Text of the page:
Restructuring may also involve persuading a company's owners and managers to sell off treasured assets. 'Generally speaking, we like to hold on to the assets with the best potential for increasing their value over time,' Mr Alvarez explains. The others can be sold off in order to buy valuable time to rescue the company. 'We go through every line item on the balance sheet and ask whether this is a 'nice to have' or a 'need to have'.'
In the case of Interstate, a company with US$3.5 billion in revenues, Alvarez & Marsal has cut costs, sold off unprofitable bakeries, redesigned the products' packaging and ramped up marketing. The job is taking longer than it would in other companies, says Mr Alvarez, because every move has to be negotiated with Interstate's employees' 550 different labour unions. Even so, he is confident of ultimate success. 'It takes a lot to kill a good brand,' he says.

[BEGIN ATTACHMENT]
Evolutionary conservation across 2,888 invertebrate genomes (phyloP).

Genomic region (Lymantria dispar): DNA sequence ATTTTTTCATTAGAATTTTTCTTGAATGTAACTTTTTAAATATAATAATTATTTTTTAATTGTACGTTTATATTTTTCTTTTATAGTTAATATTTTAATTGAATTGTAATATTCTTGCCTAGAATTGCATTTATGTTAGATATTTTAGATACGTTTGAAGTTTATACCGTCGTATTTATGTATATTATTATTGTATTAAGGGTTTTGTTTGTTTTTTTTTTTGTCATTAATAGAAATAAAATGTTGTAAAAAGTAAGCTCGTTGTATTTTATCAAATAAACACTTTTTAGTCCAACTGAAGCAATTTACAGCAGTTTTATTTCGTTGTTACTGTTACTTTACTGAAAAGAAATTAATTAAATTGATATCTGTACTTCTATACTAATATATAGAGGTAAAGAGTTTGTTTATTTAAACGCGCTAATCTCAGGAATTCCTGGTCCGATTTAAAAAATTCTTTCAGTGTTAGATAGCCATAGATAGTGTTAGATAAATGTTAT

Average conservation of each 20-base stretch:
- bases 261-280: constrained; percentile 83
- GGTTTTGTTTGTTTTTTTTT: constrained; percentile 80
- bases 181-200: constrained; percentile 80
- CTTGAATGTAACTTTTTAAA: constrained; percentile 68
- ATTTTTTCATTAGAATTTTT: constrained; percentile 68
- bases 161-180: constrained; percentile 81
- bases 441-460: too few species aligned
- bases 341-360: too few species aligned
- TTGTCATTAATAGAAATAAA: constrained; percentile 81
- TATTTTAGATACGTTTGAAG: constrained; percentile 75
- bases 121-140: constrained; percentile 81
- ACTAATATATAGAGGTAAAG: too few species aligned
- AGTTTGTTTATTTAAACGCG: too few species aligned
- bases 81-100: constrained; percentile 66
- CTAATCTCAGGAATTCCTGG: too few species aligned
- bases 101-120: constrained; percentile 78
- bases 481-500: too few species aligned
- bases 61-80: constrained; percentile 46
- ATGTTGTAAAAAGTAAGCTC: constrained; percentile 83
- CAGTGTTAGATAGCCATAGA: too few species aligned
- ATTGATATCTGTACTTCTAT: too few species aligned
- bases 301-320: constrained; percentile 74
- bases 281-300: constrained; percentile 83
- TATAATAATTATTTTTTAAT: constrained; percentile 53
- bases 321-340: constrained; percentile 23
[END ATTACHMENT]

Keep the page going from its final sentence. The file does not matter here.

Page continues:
Mr Alvarez argues the methods he has developed for turning around problem companies can also work in the public sector. He believes that running schools, for example, has a lot in common with running a chain of retail stores and has drafted in Alvarez & Marsal managing director and former Brookes Brothers chief executive Bill Roberti to advise on restructuring the New Orleans school system.
Although he seems ready to restructure anything, Mr Alvarez does draw the line somewhere. 'I don't do governments. Managing boards is one thing, managing Congress is another.'
On the other hand, he could be persuaded to change his mind. 'I have a genetic disease: I'm a deal junkie,' he says. 'I always say no until someone shows me the excitement of the hunt.'
A native of the Philippines, Antonio 'Tony' Alvarez moved to the United States in his early twenties and soon rose to head the corporate restructuring unit of accountancy firm Coopers & Lybrand. In 1981, he joined Norton Simon, where he met his long-time business partner, Bryan Marsal, who had previously managed a loan recovery team for Citibank. In 1983, the two left to found their own specialist restructuring company.
Since then, Mr Alvarez has played corporate surgeon to a string of big US companies, serving as chief executive of clothing company Warnaco, president of troubled health-care giant Republic Health and more recently as strategic adviser to Levi Strauss. His company opened its Hong Kong office in 2003.